by Erin Marissa Russell
Let’s start with the most important fact — when it comes to tomatoes, there are no GMO plants or GMO seeds out there in the food supply, so there’s no need to worry about avoiding GMO tomatoes at the grocery store or garden center. Tomato seeds may be either hybrid or heirloom, and we’ll discuss exactly what those terms mean..
The rumor that there are GMO tomatoes on the market may have gotten started with a 2016 advertising campaign from the iconic company, Hunt’s. The commercial announced, “You won’t find a single genetically modified tomato plant among our vines.” While this is true, it implies that there are genetically modified tomatoes or tomato products out there to be avoided, which there are not. Genetically modified tomatoes do not currently exist on the market so there is no danger of getting them if you are trying to avoid them, and no chance of getting them if you want one.
What Does GMO Mean?
There’s no regulation governing how the term GMO is used. When food crops or animals are selectively bred to promote certain qualities, their genetic material is being modified. However, most of the time when people use the term GMO, they are referring to genetic modification in a laboratory.
According to Forbes, “Even though the term has little meaning, ‘GMO’ has come to denote modern molecular genetic engineering methods used to achieve specific, targeted traits, from insect and disease resistant crops to apples that don’t turn brown.” By these standards, there are no genetically modified tomatoes or tomato seeds on the market. Instead, you can choose between heirloom and hybrid tomatoes and tomato seeds.
Heirloom tomatoes and tomato seeds are open-pollinated varieties, which means they’re naturally pollinated by bats, bees, birds, moths, rain, and wind. Heirloom varieties must be at least 40 years old to qualify as an heirloom.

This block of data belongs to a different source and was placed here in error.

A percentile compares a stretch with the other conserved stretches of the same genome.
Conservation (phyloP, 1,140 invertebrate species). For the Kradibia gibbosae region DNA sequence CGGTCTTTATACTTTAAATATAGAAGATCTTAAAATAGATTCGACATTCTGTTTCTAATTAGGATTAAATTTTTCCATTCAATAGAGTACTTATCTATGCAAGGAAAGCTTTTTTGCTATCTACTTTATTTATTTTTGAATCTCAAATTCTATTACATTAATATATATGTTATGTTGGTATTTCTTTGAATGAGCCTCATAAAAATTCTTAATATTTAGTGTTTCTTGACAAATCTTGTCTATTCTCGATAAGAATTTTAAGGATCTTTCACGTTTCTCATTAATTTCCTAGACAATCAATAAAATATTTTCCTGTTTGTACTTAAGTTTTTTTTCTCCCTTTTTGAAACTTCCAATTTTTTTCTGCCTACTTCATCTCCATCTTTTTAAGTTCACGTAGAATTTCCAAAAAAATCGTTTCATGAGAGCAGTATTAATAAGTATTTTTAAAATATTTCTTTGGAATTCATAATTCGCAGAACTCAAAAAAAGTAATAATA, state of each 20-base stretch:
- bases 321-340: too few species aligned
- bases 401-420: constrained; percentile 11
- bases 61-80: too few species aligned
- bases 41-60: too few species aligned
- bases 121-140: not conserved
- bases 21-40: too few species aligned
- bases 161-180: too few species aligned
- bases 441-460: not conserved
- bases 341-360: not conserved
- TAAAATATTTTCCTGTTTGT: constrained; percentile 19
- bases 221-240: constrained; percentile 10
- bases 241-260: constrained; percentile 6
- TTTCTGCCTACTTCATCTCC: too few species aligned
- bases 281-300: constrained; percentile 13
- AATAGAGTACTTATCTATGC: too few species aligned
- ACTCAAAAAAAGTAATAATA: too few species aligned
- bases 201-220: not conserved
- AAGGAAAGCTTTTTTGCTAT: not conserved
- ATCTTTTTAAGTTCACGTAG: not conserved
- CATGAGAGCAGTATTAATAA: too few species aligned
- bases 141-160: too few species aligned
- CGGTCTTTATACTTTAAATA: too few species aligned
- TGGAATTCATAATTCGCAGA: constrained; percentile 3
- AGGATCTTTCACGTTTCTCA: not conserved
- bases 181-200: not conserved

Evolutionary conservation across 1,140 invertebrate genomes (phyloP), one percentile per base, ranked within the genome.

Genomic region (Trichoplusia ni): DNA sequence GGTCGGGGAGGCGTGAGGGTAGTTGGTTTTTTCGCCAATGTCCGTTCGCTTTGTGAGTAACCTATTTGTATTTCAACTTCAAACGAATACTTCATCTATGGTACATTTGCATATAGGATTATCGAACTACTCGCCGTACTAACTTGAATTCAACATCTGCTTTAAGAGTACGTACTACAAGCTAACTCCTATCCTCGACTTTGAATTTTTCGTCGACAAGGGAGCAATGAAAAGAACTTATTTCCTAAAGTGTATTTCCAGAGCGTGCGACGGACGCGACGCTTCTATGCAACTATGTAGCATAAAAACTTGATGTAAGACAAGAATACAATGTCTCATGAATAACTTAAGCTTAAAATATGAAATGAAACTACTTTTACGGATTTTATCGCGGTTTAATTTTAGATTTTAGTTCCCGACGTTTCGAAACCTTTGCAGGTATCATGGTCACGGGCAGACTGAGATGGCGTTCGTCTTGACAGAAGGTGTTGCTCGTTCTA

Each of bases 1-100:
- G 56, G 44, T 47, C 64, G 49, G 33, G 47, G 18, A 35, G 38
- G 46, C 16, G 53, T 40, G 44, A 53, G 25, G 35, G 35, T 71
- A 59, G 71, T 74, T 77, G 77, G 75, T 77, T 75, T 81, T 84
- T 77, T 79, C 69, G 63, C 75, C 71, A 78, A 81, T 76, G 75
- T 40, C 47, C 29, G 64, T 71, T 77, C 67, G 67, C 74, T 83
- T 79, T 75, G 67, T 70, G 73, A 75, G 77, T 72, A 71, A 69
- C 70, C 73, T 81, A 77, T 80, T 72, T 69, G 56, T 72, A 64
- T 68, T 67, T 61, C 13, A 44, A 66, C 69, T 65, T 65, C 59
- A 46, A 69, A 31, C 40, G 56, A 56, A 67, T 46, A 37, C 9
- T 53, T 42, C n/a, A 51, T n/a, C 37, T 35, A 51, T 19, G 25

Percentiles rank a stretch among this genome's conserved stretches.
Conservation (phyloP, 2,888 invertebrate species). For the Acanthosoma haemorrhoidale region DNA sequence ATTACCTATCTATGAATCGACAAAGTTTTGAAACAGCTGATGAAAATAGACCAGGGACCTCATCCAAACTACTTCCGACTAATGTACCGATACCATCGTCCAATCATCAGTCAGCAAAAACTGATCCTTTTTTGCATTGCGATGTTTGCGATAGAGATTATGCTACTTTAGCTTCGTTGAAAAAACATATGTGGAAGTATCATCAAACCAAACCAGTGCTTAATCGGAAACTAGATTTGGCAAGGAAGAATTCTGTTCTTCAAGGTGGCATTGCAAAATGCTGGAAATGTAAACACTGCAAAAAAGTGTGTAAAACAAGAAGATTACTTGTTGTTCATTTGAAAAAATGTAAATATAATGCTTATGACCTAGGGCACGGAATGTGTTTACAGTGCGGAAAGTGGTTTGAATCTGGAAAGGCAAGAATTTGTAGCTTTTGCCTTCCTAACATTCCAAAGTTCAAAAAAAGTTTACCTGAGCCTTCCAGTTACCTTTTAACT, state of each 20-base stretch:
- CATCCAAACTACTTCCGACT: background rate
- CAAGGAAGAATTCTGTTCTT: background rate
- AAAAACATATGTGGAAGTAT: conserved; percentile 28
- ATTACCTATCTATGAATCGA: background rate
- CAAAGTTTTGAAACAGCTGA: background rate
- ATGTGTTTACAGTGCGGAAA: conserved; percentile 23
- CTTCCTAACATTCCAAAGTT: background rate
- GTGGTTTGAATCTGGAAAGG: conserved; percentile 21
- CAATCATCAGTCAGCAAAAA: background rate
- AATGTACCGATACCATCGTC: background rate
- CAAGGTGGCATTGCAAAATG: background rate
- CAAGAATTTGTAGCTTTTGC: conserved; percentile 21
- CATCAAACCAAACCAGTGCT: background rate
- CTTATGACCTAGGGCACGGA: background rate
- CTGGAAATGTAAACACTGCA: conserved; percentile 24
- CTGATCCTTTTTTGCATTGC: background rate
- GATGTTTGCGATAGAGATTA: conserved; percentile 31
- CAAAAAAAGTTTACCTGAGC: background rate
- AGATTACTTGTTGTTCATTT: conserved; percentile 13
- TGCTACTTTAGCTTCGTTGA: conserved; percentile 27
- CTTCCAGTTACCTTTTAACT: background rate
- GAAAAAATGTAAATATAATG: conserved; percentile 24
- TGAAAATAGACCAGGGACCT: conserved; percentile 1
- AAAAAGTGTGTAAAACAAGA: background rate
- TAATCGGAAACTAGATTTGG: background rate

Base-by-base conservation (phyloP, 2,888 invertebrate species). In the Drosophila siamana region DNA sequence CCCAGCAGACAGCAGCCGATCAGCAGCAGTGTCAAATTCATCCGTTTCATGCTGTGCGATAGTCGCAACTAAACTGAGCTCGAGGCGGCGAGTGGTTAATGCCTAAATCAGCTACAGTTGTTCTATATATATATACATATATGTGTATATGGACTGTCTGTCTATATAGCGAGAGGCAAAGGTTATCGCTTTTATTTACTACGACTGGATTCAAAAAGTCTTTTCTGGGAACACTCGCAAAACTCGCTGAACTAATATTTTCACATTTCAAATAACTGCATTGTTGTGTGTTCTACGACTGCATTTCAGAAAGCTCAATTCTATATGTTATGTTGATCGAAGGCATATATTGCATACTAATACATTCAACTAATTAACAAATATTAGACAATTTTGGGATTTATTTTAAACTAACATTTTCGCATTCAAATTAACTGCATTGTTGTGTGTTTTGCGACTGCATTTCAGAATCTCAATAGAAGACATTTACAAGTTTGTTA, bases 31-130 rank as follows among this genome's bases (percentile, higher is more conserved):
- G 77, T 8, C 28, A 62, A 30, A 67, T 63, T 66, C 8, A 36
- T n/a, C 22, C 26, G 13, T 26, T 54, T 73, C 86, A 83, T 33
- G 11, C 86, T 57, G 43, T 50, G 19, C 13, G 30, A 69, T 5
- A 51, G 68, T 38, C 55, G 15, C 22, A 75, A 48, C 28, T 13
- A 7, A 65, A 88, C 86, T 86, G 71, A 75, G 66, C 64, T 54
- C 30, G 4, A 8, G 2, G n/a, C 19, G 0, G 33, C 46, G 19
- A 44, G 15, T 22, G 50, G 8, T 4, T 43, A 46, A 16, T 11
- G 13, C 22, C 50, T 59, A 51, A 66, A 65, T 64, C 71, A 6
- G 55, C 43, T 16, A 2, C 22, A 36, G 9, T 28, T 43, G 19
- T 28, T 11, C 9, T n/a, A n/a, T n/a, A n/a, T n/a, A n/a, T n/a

During these years, traits the breeders find desirable are slowly developed. Heirloom plants are more likely to be resistant to disease and pests, especially if you can find a variety that was developed in your region.
You can find heirloom tomato seeds at local seed exchanges as well as at the garden center or nursery. We recommend trying the local seed exchanges first, as you’ll be more likely to find heirlooms developed in your area. You’ll get the best results from growing local heirloom tomatoes.
Heirloom tomato seeds are also often organic even when it does not say so on the package. It can cost a lot of time and money to go through the USDA certification to use the term “organic.”
Heirloom tomato seeds are never GMOs, and they are also never hybrids. The plants are often hardier than non heirlooms, and the tomatoes tend to taste better.
Some gardeners worry that hybrid tomatoes are GMOs, and this belief may have arisen because some hybrid tomatoes are created in a laboratory. However, hybrid tomatoes are made by manually cross pollination.
When heirloom tomatoes produce seeds, the gardeners who plant them can do so with confidence in how the plants will grow. This is because heirloom seeds will produce plants with the same traits as the parent plant.
Gardeners don’t have this assurance with hybrid tomato plants or seeds. Because hybrid seeds do not produce true copies, you can’t save them from season to season and expect to get plants that are the same from year to year. To put it bluntly, hybrids are safe to grow and you can plant them successfully for one year, but they cannot be depended on the following year because they do not produce true copies.
You may have seen hybrid tomatoes described as F1, F2, F3, and so on. This notation references how many generations away from the original parent plants the tomato plants or seeds are. F1 seeds are the first generation after the parent plants, while F2 is two generations away, and so on. The farther away from the parent plants a hybrid variety is, the more consistent and stable the plants will be and the less likely it is they will revert to the qualities of one of the parents. The farther away from the original parents a variety is, the closer it is to becoming an heirloom.
Now you understand that there are no GMO tomatoes or tomato seeds on the market to be avoided. But that’s not all. We’ve looked at exactly what GMO means. We also discussed the categories tomato plants and seeds fit into: heirloom and hybrid. Now you’re ready to shop with confidence for tomato plants and seeds.